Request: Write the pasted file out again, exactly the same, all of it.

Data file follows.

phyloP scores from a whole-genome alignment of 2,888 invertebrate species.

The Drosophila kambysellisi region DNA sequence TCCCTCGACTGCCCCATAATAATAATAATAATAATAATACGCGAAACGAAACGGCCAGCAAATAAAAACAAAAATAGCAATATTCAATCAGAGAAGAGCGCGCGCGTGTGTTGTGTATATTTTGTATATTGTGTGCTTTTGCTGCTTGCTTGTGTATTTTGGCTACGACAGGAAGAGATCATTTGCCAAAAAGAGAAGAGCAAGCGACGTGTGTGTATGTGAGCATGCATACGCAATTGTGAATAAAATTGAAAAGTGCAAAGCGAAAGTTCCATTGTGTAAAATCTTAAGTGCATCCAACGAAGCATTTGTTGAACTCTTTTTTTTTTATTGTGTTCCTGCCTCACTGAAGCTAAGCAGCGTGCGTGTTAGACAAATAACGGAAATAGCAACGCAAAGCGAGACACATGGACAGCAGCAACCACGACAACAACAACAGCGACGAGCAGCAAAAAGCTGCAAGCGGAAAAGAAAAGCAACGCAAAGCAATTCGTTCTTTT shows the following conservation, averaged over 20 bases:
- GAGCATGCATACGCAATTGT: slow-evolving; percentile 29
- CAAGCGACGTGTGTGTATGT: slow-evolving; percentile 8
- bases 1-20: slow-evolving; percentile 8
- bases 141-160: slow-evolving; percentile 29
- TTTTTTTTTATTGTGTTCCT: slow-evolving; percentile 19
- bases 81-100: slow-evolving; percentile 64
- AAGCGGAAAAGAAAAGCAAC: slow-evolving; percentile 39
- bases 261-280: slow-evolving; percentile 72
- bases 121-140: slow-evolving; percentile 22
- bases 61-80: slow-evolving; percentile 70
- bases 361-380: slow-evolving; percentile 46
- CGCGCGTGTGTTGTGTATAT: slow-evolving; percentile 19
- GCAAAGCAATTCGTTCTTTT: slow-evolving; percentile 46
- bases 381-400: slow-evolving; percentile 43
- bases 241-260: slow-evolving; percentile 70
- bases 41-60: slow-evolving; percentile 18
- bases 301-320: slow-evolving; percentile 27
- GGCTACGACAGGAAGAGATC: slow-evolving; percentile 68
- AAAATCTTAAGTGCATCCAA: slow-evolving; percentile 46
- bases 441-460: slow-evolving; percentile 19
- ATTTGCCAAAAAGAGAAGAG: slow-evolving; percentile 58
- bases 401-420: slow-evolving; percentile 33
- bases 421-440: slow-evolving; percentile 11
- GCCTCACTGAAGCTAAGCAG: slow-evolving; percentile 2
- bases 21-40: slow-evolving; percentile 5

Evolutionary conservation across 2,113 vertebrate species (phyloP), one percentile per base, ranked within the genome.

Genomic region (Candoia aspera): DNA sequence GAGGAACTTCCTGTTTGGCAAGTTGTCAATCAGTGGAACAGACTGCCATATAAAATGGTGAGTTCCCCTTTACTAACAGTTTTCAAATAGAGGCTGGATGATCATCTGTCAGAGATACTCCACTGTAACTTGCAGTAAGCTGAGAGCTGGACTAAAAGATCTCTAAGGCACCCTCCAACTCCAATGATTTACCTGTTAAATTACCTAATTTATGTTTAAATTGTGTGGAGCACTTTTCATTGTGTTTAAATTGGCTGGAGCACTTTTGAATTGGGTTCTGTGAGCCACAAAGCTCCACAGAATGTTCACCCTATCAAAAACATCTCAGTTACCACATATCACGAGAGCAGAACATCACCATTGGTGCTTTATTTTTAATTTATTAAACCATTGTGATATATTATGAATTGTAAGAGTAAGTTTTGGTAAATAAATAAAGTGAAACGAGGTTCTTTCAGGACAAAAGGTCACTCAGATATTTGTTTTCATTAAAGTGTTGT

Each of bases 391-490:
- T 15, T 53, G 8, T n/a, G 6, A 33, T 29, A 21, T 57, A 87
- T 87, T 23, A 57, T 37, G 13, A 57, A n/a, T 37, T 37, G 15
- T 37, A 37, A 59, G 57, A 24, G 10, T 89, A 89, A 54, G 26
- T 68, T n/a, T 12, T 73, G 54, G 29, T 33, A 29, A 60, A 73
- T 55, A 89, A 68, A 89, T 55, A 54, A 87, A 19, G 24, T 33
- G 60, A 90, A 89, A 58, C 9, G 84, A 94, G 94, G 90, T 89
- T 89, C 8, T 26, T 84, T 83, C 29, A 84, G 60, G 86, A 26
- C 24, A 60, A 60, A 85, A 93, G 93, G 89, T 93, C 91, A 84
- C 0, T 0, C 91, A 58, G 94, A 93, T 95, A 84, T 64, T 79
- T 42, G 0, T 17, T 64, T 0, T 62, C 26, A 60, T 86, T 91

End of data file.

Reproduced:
phyloP scores from a whole-genome alignment of 2,888 invertebrate species.

The Drosophila kambysellisi region DNA sequence TCCCTCGACTGCCCCATAATAATAATAATAATAATAATACGCGAAACGAAACGGCCAGCAAATAAAAACAAAAATAGCAATATTCAATCAGAGAAGAGCGCGCGCGTGTGTTGTGTATATTTTGTATATTGTGTGCTTTTGCTGCTTGCTTGTGTATTTTGGCTACGACAGGAAGAGATCATTTGCCAAAAAGAGAAGAGCAAGCGACGTGTGTGTATGTGAGCATGCATACGCAATTGTGAATAAAATTGAAAAGTGCAAAGCGAAAGTTCCATTGTGTAAAATCTTAAGTGCATCCAACGAAGCATTTGTTGAACTCTTTTTTTTTTATTGTGTTCCTGCCTCACTGAAGCTAAGCAGCGTGCGTGTTAGACAAATAACGGAAATAGCAACGCAAAGCGAGACACATGGACAGCAGCAACCACGACAACAACAACAGCGACGAGCAGCAAAAAGCTGCAAGCGGAAAAGAAAAGCAACGCAAAGCAATTCGTTCTTTT shows the following conservation, averaged over 20 bases:
- GAGCATGCATACGCAATTGT: slow-evolving; percentile 29
- CAAGCGACGTGTGTGTATGT: slow-evolving; percentile 8
- bases 1-20: slow-evolving; percentile 8
- bases 141-160: slow-evolving; percentile 29
- TTTTTTTTTATTGTGTTCCT: slow-evolving; percentile 19
- bases 81-100: slow-evolving; percentile 64
- AAGCGGAAAAGAAAAGCAAC: slow-evolving; percentile 39
- bases 261-280: slow-evolving; percentile 72
- bases 121-140: slow-evolving; percentile 22
- bases 61-80: slow-evolving; percentile 70
- bases 361-380: slow-evolving; percentile 46
- CGCGCGTGTGTTGTGTATAT: slow-evolving; percentile 19
- GCAAAGCAATTCGTTCTTTT: slow-evolving; percentile 46
- bases 381-400: slow-evolving; percentile 43
- bases 241-260: slow-evolving; percentile 70
- bases 41-60: slow-evolving; percentile 18
- bases 301-320: slow-evolving; percentile 27
- GGCTACGACAGGAAGAGATC: slow-evolving; percentile 68
- AAAATCTTAAGTGCATCCAA: slow-evolving; percentile 46
- bases 441-460: slow-evolving; percentile 19
- ATTTGCCAAAAAGAGAAGAG: slow-evolving; percentile 58
- bases 401-420: slow-evolving; percentile 33
- bases 421-440: slow-evolving; percentile 11
- GCCTCACTGAAGCTAAGCAG: slow-evolving; percentile 2
- bases 21-40: slow-evolving; percentile 5

Evolutionary conservation across 2,113 vertebrate species (phyloP), one percentile per base, ranked within the genome.

Genomic region (Candoia aspera): DNA sequence GAGGAACTTCCTGTTTGGCAAGTTGTCAATCAGTGGAACAGACTGCCATATAAAATGGTGAGTTCCCCTTTACTAACAGTTTTCAAATAGAGGCTGGATGATCATCTGTCAGAGATACTCCACTGTAACTTGCAGTAAGCTGAGAGCTGGACTAAAAGATCTCTAAGGCACCCTCCAACTCCAATGATTTACCTGTTAAATTACCTAATTTATGTTTAAATTGTGTGGAGCACTTTTCATTGTGTTTAAATTGGCTGGAGCACTTTTGAATTGGGTTCTGTGAGCCACAAAGCTCCACAGAATGTTCACCCTATCAAAAACATCTCAGTTACCACATATCACGAGAGCAGAACATCACCATTGGTGCTTTATTTTTAATTTATTAAACCATTGTGATATATTATGAATTGTAAGAGTAAGTTTTGGTAAATAAATAAAGTGAAACGAGGTTCTTTCAGGACAAAAGGTCACTCAGATATTTGTTTTCATTAAAGTGTTGT

Each of bases 391-490:
- T 15, T 53, G 8, T n/a, G 6, A 33, T 29, A 21, T 57, A 87
- T 87, T 23, A 57, T 37, G 13, A 57, A n/a, T 37, T 37, G 15
- T 37, A 37, A 59, G 57, A 24, G 10, T 89, A 89, A 54, G 26
- T 68, T n/a, T 12, T 73, G 54, G 29, T 33, A 29, A 60, A 73
- T 55, A 89, A 68, A 89, T 55, A 54, A 87, A 19, G 24, T 33
- G 60, A 90, A 89, A 58, C 9, G 84, A 94, G 94, G 90, T 89
- T 89, C 8, T 26, T 84, T 83, C 29, A 84, G 60, G 86, A 26
- C 24, A 60, A 60, A 85, A 93, G 93, G 89, T 93, C 91, A 84
- C 0, T 0, C 91, A 58, G 94, A 93, T 95, A 84, T 64, T 79
- T 42, G 0, T 17, T 64, T 0, T 62, C 26, A 60, T 86, T 91